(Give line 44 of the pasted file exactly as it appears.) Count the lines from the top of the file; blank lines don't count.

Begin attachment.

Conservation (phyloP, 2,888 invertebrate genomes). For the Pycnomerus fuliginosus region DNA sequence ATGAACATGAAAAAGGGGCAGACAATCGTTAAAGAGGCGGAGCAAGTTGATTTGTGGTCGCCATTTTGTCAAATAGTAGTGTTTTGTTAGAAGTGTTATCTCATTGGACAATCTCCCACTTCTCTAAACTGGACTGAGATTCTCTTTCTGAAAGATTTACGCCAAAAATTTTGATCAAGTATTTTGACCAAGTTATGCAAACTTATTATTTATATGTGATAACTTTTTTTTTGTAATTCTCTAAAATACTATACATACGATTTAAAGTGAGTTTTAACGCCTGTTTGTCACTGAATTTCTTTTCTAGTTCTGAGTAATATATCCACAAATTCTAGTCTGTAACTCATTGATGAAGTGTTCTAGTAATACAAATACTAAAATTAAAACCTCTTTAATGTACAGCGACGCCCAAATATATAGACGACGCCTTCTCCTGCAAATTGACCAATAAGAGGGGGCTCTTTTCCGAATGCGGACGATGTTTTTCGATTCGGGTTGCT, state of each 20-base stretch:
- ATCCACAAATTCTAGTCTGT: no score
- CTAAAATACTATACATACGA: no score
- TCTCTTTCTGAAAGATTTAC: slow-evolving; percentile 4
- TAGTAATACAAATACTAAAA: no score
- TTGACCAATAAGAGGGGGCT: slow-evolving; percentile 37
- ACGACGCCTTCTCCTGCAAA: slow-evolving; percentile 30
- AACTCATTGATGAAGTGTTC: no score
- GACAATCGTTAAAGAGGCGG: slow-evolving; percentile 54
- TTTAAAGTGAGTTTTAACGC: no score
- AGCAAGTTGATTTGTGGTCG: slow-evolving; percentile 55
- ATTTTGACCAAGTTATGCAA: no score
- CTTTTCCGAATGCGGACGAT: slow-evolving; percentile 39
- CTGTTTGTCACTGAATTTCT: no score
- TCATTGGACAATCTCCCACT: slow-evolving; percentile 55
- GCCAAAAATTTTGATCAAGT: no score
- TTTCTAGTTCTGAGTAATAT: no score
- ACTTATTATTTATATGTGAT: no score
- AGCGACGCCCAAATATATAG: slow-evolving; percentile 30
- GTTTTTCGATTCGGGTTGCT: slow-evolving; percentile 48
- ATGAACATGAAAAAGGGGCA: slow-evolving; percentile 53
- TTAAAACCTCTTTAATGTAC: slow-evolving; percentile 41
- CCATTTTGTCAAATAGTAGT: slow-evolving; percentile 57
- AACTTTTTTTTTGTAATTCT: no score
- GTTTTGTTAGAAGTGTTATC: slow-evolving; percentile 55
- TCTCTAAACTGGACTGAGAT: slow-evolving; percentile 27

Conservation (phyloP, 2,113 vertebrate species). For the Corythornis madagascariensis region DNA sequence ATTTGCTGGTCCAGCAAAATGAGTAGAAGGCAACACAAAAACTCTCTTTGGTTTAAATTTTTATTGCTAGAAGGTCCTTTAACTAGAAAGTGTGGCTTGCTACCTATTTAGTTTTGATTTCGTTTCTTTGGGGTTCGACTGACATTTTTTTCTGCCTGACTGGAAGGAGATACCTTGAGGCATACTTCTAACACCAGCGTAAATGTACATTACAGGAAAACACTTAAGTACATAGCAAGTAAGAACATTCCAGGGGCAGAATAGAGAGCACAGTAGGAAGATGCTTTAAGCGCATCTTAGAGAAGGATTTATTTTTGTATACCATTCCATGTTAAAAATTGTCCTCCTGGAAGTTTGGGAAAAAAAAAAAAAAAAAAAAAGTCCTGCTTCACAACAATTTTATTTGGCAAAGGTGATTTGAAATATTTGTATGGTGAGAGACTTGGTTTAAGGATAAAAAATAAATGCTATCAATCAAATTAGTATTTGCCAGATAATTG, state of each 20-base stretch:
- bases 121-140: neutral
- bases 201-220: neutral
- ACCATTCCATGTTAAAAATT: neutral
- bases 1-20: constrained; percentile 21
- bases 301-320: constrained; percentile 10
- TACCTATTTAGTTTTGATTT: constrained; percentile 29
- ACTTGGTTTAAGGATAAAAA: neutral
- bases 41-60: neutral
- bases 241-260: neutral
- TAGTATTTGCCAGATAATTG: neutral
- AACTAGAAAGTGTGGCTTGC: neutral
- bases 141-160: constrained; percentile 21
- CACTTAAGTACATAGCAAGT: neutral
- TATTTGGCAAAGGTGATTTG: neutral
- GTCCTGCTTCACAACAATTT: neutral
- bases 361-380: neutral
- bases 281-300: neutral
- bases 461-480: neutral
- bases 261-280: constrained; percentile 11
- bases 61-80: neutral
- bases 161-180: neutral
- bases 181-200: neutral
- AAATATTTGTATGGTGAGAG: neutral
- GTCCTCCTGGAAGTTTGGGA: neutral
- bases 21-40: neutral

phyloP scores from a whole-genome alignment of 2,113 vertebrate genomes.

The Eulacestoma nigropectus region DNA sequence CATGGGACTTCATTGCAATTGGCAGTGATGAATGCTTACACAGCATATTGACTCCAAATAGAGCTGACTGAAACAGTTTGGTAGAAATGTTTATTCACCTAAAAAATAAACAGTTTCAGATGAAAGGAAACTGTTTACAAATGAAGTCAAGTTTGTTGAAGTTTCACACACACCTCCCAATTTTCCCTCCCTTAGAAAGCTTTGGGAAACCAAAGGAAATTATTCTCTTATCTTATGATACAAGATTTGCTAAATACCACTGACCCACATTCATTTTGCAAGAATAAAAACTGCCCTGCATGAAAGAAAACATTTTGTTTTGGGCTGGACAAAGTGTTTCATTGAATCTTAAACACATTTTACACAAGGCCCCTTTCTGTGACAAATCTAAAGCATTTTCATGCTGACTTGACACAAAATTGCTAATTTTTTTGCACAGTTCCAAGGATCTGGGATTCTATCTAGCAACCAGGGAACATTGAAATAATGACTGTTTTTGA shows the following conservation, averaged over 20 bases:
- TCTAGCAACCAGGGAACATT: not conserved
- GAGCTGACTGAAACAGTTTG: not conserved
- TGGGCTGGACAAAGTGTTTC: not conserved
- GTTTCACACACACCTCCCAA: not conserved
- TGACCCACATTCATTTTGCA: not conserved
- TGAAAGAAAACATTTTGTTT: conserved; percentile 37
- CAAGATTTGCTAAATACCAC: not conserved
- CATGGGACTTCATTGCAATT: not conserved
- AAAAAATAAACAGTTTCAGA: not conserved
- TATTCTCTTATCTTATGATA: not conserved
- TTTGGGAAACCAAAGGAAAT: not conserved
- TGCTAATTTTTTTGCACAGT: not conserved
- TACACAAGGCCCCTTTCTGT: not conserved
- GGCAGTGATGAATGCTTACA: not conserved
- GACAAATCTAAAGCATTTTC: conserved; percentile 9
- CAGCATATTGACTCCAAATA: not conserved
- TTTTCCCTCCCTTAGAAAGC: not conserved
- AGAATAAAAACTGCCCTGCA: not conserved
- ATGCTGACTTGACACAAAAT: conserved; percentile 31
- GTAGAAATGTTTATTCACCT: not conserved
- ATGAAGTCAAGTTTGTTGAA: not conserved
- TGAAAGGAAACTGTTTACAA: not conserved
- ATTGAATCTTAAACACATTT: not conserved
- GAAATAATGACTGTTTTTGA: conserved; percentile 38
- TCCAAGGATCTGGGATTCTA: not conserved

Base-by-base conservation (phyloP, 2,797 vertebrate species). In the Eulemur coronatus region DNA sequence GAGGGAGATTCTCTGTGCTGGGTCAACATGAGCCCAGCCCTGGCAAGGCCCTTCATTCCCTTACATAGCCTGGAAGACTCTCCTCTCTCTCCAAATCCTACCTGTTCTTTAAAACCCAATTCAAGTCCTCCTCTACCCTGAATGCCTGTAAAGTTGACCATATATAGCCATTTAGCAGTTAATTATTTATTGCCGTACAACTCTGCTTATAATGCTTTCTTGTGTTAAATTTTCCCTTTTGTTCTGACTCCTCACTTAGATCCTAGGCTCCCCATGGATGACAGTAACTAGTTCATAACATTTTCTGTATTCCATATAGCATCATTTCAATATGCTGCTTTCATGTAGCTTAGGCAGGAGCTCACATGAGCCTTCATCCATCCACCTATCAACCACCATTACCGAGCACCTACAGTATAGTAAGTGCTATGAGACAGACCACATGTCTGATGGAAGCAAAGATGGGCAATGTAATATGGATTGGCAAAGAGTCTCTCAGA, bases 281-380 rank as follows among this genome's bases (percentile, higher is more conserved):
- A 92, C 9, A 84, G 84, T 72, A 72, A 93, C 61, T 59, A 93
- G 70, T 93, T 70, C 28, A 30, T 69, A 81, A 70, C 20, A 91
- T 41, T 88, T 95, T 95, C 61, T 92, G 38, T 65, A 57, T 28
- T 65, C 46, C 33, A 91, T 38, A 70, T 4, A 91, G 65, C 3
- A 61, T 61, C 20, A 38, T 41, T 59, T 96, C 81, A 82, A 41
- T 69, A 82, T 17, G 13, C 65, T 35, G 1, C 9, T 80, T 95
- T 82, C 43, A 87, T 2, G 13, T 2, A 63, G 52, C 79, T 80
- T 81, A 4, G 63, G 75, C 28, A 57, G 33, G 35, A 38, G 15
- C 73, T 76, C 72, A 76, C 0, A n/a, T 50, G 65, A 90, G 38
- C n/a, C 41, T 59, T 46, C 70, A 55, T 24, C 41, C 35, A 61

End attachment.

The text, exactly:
- bases 281-300: neutral